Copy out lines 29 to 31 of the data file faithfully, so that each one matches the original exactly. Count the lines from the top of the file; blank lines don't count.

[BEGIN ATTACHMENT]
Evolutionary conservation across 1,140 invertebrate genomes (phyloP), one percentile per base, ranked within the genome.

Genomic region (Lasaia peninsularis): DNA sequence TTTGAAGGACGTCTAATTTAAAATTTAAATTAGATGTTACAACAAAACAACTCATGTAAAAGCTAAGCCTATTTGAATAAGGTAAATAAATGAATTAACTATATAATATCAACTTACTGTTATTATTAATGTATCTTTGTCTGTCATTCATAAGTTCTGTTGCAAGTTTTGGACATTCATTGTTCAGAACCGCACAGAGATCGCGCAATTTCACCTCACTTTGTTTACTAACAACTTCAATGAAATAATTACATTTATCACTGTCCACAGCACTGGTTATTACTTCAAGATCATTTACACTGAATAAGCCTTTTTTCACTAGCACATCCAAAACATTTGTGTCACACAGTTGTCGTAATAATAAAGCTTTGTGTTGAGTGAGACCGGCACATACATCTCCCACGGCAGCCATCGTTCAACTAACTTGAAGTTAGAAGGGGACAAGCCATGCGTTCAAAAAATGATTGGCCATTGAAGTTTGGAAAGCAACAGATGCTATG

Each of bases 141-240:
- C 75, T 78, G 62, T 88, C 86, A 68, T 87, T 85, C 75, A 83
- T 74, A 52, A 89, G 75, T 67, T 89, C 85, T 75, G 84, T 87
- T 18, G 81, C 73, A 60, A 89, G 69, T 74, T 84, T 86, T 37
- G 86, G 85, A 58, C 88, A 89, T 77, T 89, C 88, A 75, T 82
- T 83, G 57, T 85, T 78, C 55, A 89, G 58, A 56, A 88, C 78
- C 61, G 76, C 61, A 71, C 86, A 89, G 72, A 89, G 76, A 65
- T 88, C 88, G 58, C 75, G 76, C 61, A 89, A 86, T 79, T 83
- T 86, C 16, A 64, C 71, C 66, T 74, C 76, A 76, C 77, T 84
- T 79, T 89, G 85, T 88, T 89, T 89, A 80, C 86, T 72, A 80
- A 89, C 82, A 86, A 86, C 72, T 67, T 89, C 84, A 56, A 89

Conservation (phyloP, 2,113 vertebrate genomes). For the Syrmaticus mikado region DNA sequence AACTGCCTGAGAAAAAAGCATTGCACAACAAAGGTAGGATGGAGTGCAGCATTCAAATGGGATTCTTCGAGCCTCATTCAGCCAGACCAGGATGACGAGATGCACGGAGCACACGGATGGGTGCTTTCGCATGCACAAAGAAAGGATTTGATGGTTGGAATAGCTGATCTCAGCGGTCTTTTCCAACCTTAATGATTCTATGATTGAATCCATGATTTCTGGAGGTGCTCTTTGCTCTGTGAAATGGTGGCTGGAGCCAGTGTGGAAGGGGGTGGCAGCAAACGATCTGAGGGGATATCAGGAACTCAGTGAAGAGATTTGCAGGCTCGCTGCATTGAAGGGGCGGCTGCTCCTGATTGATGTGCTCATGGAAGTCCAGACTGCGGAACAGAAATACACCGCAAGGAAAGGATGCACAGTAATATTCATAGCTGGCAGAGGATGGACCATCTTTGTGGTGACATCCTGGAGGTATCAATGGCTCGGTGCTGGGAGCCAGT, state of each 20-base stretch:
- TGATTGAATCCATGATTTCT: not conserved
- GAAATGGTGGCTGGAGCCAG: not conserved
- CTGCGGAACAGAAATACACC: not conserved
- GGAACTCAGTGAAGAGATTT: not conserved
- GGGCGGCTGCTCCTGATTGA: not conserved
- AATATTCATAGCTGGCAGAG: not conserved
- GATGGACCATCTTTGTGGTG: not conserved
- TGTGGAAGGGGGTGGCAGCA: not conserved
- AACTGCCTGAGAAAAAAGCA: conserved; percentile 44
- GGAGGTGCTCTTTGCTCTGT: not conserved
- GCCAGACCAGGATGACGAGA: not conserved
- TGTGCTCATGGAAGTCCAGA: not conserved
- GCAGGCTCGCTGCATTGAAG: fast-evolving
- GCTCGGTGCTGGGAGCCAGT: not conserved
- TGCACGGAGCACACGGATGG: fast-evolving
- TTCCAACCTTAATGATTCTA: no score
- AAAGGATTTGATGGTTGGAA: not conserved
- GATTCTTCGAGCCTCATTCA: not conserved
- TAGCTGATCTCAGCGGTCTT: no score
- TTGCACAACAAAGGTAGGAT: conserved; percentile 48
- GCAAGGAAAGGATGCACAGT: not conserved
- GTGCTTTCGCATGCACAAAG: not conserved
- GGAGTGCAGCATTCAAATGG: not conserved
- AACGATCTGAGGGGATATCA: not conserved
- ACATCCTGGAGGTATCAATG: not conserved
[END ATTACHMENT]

- TGCACGGAGCACACGGATGG: fast-evolving
- TTCCAACCTTAATGATTCTA: no score
- AAAGGATTTGATGGTTGGAA: not conserved